Under his stewardship, the Telangana Sports School’s students attended EMESA’s coaching camps and participated in the annual Hyderabad Sailing Week that pitted them against the country’s best. Accomplished sailors such as the sport’s elder statesman Rajesh Choudhary, B.K. Rout, P. Madhu, D.P. Selvam, and Ashish Patel taught children and beginners the rudiments of the sport.
So also was a full-fledged course conducted for power-boat handling. In addition to the Laser, training was imparted in the Optimist, 420, OK Dinghy, Enterprise, Wagtail, 29er and RSX classes of boats.
“The Sports Authority of Telangana State (SATS) former Vice Chairman and Managing Director Dinakar Babu was a major source of support for us, as also the state tourism department. The Secunderabad Club has been extending support and hospitality down the decades during almost every major national or international event,” Lt. Col. Khare acknowledged.
In recognition of the EMESA’s services to the cause of sailing, keel boating, wind surfing and power boat handling, the Yachting Association of India (YAI) awarded it accreditation a few years ago, the first organisation to receive the citation in Telangana and the fifth in the country.
On account of this, every certificate issued by the EMESA bears the stamps of World Sailing, the sport’s global apex body, earlier known as International Sailing Federation (ISAF), YAI, Ministry of Youth Affairs and Sports and the Indian Olympic Association.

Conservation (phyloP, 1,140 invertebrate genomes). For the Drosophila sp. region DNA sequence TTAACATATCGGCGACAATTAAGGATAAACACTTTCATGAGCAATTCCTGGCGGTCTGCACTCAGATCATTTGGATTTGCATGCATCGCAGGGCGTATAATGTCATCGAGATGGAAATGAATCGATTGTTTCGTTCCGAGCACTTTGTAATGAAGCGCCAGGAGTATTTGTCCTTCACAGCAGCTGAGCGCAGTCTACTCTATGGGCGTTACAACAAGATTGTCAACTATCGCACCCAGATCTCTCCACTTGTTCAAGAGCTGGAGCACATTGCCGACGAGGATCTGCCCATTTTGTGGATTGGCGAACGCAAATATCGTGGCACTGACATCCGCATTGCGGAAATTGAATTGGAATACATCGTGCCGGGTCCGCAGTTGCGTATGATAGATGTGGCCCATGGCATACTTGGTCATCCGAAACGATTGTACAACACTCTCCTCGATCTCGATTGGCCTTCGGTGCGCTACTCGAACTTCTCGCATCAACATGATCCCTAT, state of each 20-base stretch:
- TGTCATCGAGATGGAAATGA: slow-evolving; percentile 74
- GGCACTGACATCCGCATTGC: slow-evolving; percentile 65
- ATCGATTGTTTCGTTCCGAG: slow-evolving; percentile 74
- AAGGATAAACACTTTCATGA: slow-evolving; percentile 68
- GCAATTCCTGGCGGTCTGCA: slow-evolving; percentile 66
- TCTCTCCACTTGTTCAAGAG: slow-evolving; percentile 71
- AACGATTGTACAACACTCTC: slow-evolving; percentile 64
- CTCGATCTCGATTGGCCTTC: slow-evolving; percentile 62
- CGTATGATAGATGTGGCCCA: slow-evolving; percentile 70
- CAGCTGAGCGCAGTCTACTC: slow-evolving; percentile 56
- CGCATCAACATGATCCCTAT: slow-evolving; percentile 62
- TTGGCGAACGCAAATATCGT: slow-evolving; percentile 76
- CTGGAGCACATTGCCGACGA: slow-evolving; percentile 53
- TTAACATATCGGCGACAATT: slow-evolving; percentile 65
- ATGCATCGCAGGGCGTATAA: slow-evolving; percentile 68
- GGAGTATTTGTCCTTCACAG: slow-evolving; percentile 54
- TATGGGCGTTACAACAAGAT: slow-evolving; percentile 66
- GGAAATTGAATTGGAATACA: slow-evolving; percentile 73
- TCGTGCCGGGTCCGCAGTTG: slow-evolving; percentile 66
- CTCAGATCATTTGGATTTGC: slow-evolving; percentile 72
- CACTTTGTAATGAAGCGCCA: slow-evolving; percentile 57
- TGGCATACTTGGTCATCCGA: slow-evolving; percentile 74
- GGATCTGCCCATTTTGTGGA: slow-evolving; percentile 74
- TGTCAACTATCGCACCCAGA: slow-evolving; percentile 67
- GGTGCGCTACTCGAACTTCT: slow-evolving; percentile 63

In 2016, EMESA was adjudged the ‘Best sailing club’ in the country along with the Indian Naval Watermanship Centre, Mumbai. In acknowledgement of the same, it was awarded the Admiral R.K. Dhowan Trophy by the (YAI).
Sailing being a highly technical sport, the need for professional and objective officiating cannot be over-stressed. The EMESA has produced its fair share of competent officials too. Brigadier (Retd.) Jagdish Singh and Brigadier (Retd.) G.S. Julka were conferred with the International Judge badge, while Lt. Col. S.S. Siwatch and Lt. Col. Khare were declared National Judges (NJ).
Col. Satish Kumar Kanwar, who was the Indian team’s coach for the 2015 Military World Games in South Korea, became an IJ in May 2019 in Thailand and an International Race Officer (IRO) at Singapore in November of the same year.
When the Hyderabad Sailing Week began in 1986, it had 15 sailors in the fray. In the last edition in 2019, it crossed the 150 mark, the ten-fold increase in participation only one indication of the popularity of the event held religiously for over three decades. With all round excellence, be it in facilities, expertise or endeavour, inland sailing remains safe in the hands of EMESA.
A. Joseph Antony is a Hyderabad-based sports journalist and author of ‘My way–The biography of M.L. Jaisimha’ (Amazon, Apple Books). Previously, he was a Senior Assistant Editor with The Hindu in Hyderabad.